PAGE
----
Note: an 24 inch planer would work nicely to get the two sides perfectly parallel after flattening the bottoms with the power plane and hand planners. Though (as you know) I prefer to glue up “rough” then flatten the top with hand tools power and manual- leaving mill marks etc on the bottom aka (max thickness in appearance with dead flat “true” top surface.
There are machines “wide belt sander planer combo” machines that can be rented –
in Chilliwack BC there is one 52″ wide there is a spiral cutter head top and bottom( two head molder) that is fallowed by two sanding belts. these work great BUT you loose much thickness and often some parts of the “Live Edge” is very thin and un-uniform.
Again I really like this post
Sure, a 24″ planer would have worked in that situation, but I think there’s always going to be a slab of wood bigger than the planer.
Would the two-head moulder create flat surfaces?
Good to hear from you. Thanks for your input.
The power planer is a tool I have never seen reviewed/evaluated. Any pointers or suggestions for them?
This Makita 1806B power planer is the only one I’ve used (I’ve held others in the store), so my comments are based on that.
As with hand planes, longer soles mean flatter surfaces with less checking. Wider cutterheads get work done faster, and some power planers come with shear-cut cutterheads. Bigger power planers are considerably heavier than smaller ones. The smallest one I’ve seen is 3-1/4″ and the largest is 12-1/4″ in width.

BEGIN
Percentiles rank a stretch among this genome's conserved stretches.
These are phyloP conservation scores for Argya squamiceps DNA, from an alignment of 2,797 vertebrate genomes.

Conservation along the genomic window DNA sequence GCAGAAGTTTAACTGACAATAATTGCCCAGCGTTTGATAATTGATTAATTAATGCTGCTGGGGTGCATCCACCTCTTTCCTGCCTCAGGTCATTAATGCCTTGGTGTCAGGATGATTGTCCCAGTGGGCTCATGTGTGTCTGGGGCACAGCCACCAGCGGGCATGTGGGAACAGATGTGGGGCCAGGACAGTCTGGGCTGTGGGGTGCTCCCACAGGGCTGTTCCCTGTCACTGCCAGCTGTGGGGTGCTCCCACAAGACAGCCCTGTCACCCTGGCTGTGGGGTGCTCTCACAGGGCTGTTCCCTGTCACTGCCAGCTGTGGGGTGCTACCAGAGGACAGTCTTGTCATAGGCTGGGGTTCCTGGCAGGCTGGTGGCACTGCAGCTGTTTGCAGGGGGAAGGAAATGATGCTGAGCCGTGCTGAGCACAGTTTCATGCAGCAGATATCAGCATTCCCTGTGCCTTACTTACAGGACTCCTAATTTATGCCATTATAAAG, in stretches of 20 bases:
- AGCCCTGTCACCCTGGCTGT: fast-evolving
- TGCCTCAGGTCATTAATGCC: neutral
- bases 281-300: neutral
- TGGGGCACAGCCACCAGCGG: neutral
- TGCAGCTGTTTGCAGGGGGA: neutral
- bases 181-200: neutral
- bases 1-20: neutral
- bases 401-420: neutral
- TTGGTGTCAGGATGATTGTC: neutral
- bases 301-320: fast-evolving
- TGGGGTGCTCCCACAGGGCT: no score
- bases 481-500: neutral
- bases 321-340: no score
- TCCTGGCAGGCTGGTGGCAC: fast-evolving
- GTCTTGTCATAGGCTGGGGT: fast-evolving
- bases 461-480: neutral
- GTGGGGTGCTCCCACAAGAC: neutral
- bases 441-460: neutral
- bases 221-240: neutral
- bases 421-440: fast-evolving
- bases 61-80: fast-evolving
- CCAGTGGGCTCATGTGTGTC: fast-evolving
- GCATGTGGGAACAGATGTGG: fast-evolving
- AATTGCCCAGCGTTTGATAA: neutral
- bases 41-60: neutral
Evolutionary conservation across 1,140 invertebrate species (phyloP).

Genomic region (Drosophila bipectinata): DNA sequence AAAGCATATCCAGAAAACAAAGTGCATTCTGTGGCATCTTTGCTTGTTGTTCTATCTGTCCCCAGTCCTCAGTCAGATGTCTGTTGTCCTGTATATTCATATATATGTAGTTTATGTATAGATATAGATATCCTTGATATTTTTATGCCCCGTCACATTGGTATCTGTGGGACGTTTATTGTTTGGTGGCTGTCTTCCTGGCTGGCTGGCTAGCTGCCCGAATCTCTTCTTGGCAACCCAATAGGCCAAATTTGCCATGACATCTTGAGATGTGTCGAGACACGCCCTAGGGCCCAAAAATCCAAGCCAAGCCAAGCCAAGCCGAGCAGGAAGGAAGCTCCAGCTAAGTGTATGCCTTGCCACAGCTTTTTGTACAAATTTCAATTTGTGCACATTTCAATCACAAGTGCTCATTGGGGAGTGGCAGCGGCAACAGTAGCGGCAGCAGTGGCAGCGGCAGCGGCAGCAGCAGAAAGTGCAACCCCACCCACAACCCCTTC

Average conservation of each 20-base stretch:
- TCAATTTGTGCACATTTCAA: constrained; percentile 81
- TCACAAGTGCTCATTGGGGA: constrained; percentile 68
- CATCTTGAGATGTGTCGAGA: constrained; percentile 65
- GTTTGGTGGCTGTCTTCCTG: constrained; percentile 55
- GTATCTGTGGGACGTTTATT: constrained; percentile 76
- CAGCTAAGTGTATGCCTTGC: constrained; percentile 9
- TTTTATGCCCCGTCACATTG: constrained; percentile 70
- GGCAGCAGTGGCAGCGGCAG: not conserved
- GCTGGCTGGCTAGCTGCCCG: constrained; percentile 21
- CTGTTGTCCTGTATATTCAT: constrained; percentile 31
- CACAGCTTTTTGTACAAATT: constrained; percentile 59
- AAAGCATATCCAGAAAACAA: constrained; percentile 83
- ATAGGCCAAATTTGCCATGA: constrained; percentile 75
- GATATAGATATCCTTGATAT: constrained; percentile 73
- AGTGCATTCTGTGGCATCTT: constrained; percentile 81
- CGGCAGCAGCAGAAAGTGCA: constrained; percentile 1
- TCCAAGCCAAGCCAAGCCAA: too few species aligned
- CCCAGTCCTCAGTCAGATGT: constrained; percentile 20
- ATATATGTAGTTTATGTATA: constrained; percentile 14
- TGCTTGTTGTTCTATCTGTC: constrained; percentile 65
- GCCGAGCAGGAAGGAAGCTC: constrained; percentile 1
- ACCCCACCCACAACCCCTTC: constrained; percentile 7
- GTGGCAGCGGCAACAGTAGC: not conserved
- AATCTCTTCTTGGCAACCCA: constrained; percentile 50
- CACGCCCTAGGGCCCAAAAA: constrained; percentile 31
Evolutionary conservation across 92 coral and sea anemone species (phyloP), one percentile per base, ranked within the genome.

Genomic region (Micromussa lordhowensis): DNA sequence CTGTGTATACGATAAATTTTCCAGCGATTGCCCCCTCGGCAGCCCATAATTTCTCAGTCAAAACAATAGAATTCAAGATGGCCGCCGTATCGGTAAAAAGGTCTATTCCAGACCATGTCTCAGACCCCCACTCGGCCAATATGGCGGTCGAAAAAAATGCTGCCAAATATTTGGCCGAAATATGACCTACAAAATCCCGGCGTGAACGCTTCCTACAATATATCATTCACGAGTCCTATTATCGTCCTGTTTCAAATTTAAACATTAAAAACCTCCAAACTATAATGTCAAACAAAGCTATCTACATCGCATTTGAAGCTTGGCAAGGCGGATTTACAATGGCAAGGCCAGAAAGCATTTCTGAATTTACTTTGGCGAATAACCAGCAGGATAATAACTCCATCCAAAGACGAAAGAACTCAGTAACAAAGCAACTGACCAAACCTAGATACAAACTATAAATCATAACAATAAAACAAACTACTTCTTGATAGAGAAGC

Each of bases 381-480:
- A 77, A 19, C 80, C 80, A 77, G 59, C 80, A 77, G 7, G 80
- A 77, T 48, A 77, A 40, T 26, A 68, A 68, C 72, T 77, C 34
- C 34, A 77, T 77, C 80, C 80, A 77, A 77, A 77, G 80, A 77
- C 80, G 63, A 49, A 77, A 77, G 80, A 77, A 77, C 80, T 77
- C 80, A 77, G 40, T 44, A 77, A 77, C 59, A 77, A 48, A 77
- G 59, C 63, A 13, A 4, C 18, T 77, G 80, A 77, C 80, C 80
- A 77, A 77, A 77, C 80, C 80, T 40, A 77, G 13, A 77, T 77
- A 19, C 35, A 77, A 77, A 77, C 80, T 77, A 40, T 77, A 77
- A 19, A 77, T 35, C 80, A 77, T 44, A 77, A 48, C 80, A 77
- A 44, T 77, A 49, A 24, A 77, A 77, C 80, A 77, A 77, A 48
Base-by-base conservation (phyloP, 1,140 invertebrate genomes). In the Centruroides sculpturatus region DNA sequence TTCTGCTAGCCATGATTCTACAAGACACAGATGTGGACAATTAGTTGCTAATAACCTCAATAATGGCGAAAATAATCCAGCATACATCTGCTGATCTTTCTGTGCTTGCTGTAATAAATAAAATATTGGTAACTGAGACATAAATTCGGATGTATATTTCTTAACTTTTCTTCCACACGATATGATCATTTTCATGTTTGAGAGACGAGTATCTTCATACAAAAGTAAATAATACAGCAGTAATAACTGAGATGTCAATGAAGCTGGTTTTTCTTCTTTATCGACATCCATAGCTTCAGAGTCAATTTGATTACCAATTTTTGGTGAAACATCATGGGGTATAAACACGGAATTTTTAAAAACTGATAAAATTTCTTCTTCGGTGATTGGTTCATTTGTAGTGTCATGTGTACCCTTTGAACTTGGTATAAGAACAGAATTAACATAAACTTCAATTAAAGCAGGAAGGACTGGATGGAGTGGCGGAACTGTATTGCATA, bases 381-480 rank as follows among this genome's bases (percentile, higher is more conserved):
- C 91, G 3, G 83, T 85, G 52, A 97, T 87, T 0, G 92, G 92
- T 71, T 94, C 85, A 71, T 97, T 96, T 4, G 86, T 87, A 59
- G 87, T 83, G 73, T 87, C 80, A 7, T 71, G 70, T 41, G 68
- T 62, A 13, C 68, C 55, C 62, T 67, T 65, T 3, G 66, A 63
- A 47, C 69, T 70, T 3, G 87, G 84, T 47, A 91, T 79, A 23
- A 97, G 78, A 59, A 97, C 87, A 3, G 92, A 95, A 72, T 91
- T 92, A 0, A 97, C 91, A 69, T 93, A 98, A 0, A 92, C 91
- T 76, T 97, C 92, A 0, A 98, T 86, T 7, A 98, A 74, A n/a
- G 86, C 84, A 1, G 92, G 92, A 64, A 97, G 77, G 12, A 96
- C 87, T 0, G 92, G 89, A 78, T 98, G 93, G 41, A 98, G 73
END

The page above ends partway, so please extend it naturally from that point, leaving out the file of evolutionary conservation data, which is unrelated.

Although I never use it to produce a finished surface, I’ve never noticed it create severe tearout whether used with, against or across the grain. Stock, square-edge knives tend to leave plane tracks, but the corners of the knives can be rounded (as done with hand planes) to eliminate those ridges. I like the edges square, as it gives me an easy way to tell where the planer is cutting and to what depth.
Working first with a power planer seems to me like a smart idea.
Yes there will always be a bigger piece of wood then your planner can handle and you “know”
what I always say- a planner simply fallows a “plane” or if you put a think potato chip in you get a thinner one out. AKA a planner is Useless without a jointer!!!
As for the “industrial thickness planner sander combo- # 1 it is a $600 000.00 machine meant for production work the one I mentioned mostly does Cedar,alder,maple,birch,&cherry smoking boards for the BBQ about 10 000 a day!
These are Two head Planners one top and one on the bottom with depth of cut controlled by a computer so YES the joint and plane in one pass giving a “perfectly parallel dead flat surface.
Though not a very natural look like hand Flattened work like mine or “yours” gives.
I still am a huge fan of an 23 hp 9 foot Stroke sander like mine mixed with hand tools to work large pieces or huge glue ups in an timely manner with plenty of hand made appeal in the end product.
as I always say it is ALL in the prep.
again good post you brought up some very over looked facts about proper milling of any lumber!
your friend and fan
I have a 100″ wide jointer/planer. Yes 100″ wide. Built from scratch.
Do you have a picture of this behemoth?
I’m just completing a milling machine having for flattening live edge slabs. It’s limits are 6 foot in width . . . and up to 18 feet in length. It is powered by a 3hp motor with A 4″ face milling head.
The last phase of this project is the power feed. I have flatten three slabs (walnut & white oak) with very good results. I will post photos when it is completed.
Google Dan R Braucht to find my flickr photostream . . . thanks for this site; enjoy, Dan
https://flic.kr/p/vqaUBA . . . just a quick glimpse of my slab mill.
Here are some up-dated photos of my Live Edge Wood Slab Flattener . .